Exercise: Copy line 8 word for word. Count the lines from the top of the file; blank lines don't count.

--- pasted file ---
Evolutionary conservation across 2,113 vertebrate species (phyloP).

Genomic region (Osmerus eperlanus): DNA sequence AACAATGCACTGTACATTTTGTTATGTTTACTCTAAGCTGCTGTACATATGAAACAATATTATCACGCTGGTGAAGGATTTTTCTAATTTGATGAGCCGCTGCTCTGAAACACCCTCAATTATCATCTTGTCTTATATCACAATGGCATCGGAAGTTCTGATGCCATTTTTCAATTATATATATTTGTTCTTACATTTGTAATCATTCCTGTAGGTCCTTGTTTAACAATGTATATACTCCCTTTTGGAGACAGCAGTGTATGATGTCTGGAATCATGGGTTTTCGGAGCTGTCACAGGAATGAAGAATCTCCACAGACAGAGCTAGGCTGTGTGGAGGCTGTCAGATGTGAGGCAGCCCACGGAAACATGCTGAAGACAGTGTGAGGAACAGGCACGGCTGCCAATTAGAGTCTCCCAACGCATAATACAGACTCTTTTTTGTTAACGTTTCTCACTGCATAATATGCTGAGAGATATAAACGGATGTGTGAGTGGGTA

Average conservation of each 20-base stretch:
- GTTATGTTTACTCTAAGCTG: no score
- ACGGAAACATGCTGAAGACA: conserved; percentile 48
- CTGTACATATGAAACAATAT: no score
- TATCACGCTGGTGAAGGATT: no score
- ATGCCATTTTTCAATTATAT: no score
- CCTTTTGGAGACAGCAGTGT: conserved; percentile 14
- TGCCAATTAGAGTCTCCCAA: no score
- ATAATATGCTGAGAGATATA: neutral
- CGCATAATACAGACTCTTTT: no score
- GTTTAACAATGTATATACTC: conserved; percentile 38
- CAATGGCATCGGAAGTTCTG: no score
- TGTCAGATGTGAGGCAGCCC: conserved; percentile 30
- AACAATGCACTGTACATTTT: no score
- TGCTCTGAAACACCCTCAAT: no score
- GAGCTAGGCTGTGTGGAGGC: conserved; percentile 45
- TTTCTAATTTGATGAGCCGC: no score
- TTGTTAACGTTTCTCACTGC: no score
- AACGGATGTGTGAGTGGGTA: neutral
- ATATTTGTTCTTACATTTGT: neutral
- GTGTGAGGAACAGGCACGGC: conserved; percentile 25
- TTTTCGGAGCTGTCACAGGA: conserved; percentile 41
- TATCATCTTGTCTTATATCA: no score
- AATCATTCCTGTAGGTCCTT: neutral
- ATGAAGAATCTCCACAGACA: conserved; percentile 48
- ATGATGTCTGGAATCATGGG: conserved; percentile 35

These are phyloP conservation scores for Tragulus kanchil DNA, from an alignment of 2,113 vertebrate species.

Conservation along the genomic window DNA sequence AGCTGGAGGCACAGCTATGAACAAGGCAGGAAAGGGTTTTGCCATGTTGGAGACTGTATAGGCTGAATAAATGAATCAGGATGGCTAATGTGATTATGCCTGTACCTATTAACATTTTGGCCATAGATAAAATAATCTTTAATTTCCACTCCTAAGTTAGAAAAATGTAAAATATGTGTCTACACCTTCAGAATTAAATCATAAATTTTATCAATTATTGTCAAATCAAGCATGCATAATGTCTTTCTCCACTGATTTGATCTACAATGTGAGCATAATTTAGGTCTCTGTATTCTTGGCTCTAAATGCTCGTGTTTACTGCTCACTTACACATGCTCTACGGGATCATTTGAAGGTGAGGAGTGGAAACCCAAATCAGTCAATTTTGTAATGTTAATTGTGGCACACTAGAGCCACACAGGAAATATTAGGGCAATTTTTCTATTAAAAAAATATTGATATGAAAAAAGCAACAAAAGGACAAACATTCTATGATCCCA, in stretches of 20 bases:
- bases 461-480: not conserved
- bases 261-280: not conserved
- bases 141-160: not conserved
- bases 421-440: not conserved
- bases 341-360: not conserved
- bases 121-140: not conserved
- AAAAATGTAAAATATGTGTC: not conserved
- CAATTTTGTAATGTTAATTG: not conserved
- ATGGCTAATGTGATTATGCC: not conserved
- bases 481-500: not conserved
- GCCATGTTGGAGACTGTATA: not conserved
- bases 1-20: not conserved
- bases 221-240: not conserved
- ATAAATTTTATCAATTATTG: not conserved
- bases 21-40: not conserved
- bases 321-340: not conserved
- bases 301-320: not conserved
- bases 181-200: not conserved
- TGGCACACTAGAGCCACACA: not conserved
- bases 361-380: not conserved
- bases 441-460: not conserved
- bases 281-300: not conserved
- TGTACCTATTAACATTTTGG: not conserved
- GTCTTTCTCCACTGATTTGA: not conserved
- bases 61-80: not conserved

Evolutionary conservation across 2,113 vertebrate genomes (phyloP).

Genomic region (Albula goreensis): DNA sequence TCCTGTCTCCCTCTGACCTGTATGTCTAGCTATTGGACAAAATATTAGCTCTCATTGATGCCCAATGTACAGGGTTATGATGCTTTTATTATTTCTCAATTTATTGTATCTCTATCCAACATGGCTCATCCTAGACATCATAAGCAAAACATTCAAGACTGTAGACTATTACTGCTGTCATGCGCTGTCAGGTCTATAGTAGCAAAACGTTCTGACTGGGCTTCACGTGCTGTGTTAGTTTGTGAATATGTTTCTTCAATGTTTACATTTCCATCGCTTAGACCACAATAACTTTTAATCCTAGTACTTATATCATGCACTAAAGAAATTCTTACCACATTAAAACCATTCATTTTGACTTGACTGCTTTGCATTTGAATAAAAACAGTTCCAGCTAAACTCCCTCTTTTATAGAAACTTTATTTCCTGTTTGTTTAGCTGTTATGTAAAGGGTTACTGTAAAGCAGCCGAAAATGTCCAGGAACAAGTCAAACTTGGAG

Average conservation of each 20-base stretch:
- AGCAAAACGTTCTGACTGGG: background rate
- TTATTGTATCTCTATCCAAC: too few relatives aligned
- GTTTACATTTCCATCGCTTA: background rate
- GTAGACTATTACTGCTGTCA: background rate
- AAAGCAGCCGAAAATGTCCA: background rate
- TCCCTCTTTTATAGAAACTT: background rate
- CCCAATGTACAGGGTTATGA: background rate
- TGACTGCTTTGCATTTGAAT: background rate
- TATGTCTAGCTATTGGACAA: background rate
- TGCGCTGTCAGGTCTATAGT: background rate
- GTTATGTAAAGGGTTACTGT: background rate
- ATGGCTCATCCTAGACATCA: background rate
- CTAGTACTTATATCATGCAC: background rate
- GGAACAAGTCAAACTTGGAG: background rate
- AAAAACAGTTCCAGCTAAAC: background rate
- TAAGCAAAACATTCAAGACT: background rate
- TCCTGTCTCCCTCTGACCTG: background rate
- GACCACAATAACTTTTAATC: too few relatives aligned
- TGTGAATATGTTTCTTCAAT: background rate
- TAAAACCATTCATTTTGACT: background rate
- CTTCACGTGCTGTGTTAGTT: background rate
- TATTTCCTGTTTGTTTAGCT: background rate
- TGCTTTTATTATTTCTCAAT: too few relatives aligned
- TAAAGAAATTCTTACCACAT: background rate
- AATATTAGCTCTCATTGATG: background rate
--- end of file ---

- ATGCCATTTTTCAATTATAT: no score